Over the past three years, the city of South Tucson, Arizona, a largely Latino enclave nestled inside metropolitan Tucson, came close to abolishing its fire and police departments. It did sell off the library and cut back fire-truck crews from four to three people—whereupon two thirds of the fire department quit—and slashed the police force to just sixteen employees. “We’re a small city, just one square mile, surrounded by a larger city,” the finance director, Lourdes Aguirre, explained to me. “We have small-town dollars and big-city problems.”

Illustration by John Ritter (detail)
Article
The Tragedy of Ted Cruz·

= Subscribers only.
Sign in here.
Subscribe here.

When I saw Ted Cruz speak, in early August, it was at Underwood’s Cafeteria in Brownwood. He was on a weeklong swing through rural central Texas, hitting small towns and military bases that ensured him friendly, if not always entirely enthusiastic, crowds. In Brownwood, some in the audience of two hundred were still nibbling on peach cobbler as Cruz began with an anecdote about his win in a charity basketball game against ABC’s late-night host Jimmy Kimmel. They rewarded him with smug chuckles when he pointed out that “Hollywood celebrities” would be hurting over the defeat “for the next fifty years.” His pitch for votes was still an off-the-rack Tea Party platform, complete with warnings about the menace of creeping progressivism, delivered at a slightly mechanical pace but with lots of punch. The woman next to me remarked, “This is the fire in the gut! Like he had the first time!” referring to Cruz’s successful long-shot run in the 2011 Texas Republican Senate primary. And it’s true—the speech was exactly like one Cruz would have delivered in 2011, right down to one specific detail: he never mentioned Donald Trump by name.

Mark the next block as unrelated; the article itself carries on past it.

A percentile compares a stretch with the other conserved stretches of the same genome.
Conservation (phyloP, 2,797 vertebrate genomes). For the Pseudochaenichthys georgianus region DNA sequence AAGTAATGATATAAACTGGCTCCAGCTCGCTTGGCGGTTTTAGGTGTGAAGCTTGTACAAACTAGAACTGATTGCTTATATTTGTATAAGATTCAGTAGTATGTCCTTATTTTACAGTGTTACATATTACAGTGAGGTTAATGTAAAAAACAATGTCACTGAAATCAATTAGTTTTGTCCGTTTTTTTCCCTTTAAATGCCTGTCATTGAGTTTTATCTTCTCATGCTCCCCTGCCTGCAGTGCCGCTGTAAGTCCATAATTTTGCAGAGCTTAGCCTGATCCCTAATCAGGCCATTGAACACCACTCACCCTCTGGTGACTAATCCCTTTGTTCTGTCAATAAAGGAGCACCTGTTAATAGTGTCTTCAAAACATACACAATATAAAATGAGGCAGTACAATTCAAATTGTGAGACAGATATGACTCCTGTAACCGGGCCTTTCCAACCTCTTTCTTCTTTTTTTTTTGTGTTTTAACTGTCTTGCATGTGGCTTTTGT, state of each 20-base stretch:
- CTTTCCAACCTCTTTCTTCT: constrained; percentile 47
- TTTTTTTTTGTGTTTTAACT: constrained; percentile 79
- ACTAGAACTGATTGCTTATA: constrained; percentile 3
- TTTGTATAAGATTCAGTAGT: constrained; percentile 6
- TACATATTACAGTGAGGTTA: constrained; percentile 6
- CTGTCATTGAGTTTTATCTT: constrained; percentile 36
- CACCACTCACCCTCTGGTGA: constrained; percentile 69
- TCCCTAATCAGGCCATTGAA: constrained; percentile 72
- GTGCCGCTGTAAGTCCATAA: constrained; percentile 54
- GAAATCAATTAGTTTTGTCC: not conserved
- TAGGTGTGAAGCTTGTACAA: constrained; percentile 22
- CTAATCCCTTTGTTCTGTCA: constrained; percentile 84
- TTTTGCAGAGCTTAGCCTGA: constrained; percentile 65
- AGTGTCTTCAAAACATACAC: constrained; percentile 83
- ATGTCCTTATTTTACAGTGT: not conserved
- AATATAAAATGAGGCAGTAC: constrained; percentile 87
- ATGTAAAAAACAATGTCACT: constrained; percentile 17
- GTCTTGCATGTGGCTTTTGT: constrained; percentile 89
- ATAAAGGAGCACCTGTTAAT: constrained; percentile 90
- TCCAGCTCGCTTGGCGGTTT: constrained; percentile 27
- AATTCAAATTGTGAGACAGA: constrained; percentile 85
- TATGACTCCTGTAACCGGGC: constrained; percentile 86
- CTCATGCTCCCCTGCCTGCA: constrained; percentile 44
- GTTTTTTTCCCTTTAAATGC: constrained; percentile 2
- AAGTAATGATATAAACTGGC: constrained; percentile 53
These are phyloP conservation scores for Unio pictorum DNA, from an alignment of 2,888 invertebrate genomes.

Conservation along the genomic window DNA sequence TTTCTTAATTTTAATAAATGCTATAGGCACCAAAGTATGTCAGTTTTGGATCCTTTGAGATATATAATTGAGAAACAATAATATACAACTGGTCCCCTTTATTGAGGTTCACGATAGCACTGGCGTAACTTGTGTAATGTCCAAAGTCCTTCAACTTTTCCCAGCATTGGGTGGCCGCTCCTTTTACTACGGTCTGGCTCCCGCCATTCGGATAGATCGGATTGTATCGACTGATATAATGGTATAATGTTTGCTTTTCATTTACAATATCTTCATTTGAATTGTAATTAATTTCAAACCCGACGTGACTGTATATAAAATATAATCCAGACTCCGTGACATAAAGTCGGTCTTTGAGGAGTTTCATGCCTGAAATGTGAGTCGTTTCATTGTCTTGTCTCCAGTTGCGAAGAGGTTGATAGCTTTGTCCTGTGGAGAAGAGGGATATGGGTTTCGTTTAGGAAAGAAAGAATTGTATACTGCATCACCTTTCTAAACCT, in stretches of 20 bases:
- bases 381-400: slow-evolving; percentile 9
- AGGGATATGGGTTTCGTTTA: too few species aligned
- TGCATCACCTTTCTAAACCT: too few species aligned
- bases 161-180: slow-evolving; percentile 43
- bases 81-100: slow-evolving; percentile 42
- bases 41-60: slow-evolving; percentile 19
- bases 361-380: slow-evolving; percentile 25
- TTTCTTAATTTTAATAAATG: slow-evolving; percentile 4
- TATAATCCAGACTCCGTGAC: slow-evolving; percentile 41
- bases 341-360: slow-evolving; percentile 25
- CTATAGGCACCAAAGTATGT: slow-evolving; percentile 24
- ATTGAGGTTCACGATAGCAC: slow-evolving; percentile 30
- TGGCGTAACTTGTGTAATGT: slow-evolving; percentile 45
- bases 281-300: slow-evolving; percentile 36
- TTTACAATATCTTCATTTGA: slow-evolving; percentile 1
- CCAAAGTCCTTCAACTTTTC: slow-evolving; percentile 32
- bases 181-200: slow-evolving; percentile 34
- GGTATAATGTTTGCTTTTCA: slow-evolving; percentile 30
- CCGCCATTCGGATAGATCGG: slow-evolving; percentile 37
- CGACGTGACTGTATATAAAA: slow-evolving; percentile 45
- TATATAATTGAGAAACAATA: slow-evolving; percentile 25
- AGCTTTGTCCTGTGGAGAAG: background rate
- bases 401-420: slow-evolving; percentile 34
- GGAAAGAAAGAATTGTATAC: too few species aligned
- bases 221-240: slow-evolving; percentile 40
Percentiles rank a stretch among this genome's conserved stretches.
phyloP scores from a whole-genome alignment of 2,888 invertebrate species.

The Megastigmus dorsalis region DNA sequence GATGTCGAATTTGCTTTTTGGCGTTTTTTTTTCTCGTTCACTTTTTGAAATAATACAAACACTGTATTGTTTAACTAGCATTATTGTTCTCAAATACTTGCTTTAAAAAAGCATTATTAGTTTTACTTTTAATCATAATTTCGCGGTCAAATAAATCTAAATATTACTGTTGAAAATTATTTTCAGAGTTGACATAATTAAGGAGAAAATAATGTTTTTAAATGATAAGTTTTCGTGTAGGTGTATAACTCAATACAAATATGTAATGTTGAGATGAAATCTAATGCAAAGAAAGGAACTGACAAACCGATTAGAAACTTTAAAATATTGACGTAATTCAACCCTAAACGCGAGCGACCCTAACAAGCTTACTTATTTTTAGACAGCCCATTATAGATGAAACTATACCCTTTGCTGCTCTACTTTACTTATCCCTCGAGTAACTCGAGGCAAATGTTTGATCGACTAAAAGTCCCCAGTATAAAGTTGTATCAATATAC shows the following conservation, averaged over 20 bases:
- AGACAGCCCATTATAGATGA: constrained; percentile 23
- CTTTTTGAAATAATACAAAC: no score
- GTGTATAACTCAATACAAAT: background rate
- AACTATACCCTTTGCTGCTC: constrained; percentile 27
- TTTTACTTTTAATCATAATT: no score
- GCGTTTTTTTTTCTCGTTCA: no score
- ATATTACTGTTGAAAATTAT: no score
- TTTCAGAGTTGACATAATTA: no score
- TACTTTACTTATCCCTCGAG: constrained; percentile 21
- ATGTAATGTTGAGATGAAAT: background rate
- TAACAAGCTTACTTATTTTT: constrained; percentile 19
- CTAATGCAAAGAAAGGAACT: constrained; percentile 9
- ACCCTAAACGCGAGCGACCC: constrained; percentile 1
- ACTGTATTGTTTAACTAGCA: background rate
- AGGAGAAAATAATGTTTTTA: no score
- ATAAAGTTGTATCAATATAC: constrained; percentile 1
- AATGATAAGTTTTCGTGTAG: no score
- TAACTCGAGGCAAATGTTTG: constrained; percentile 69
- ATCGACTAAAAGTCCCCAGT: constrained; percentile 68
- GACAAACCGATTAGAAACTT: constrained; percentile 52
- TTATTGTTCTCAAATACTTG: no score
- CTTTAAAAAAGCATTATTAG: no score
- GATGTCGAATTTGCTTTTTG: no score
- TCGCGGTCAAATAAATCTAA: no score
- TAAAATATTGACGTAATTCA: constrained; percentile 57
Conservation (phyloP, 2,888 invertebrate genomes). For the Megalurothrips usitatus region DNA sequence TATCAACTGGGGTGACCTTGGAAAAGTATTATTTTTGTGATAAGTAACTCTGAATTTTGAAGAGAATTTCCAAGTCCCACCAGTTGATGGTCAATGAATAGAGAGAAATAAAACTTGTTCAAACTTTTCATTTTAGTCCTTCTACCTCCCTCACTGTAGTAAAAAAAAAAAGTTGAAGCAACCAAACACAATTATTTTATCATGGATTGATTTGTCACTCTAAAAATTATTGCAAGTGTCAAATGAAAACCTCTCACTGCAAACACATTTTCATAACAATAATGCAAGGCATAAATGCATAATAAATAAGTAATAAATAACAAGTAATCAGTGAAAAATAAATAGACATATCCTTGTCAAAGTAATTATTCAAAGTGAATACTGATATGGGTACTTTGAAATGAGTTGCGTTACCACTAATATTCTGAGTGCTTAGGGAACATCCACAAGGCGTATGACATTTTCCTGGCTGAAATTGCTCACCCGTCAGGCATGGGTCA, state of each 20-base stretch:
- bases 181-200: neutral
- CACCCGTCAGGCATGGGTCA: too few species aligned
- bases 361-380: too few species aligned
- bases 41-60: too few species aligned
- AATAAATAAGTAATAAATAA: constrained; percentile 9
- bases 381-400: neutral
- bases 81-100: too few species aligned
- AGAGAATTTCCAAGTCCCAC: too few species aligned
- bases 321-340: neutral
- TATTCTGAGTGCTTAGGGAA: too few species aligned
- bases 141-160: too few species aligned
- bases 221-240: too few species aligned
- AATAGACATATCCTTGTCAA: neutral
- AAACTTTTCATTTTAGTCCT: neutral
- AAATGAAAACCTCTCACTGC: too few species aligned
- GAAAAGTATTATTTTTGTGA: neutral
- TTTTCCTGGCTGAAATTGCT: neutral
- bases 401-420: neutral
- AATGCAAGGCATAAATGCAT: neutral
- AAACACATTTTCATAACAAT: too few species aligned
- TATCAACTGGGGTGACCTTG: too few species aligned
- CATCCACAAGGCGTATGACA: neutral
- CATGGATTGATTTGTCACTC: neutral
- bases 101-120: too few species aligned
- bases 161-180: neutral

Cruz recited almost verbatim the same things Trump lists as the administration’s accomplishments: the new tax legislation, reduced African-American unemployment, repeal of the Affordable Care Act’s individual mandate, and Neil Gorsuch’s appointment to the Supreme Court. But, in a mirror image of those in the #Resistance who refuse to ennoble Trump with the title “president,” Cruz only called him that.

Photograph of Ted Cruz © Ben Helton (detail)
Article
Wrong Object·

= Subscribers only.
Sign in here.
Subscribe here.

H

e is a nondescript man.

I’d never used that adjective about a client. Not until this one. My seventeenth. He’d requested an evening time and came Tuesdays at six-thirty. For months he didn’t tell me what he did.

The first session I said what I often said to begin: How can I help you?

I still think of what I do as a helping profession. And I liked the way the phrase echoed down my years; in my first job I’d been a salesgirl at a department store counter.

I want to work on my marriage, he said. I’m the problem.

His complaint was familiar. But I preferred a self-critical patient to a blamer.

It’s me, he said. My wife is a thoroughly good person.

Yawn, I thought, but said, Tell me more.

I don’t feel what I should for her.

What do you feel?

Photograph © Joseph S. Giacalone (detail)

Percentage of Aquarians who are Democrats:

47

Scolded dogs look guiltier if they are actually innocent.

Nikki Haley resigns; Jamal Khashoggi murdered; Kanye visits the White House

Subscribe to the Weekly Review newsletter. Don’t worry, we won’t sell your email address!

HARPER’S FINEST

Happiness Is a Worn Gun

By

Illustration by Stan Fellows

Illustration by Stan Fellows

“Nowadays, most states let just about anybody who wants a concealed-handgun permit have one; in seventeen states, you don’t even have to be a resident. Nobody knows exactly how many Americans carry guns, because not all states release their numbers, and even if they did, not all permit holders carry all the time. But it’s safe to assume that as many as 6 million Americans are walking around with firearms under their clothes.”

Subscribe Today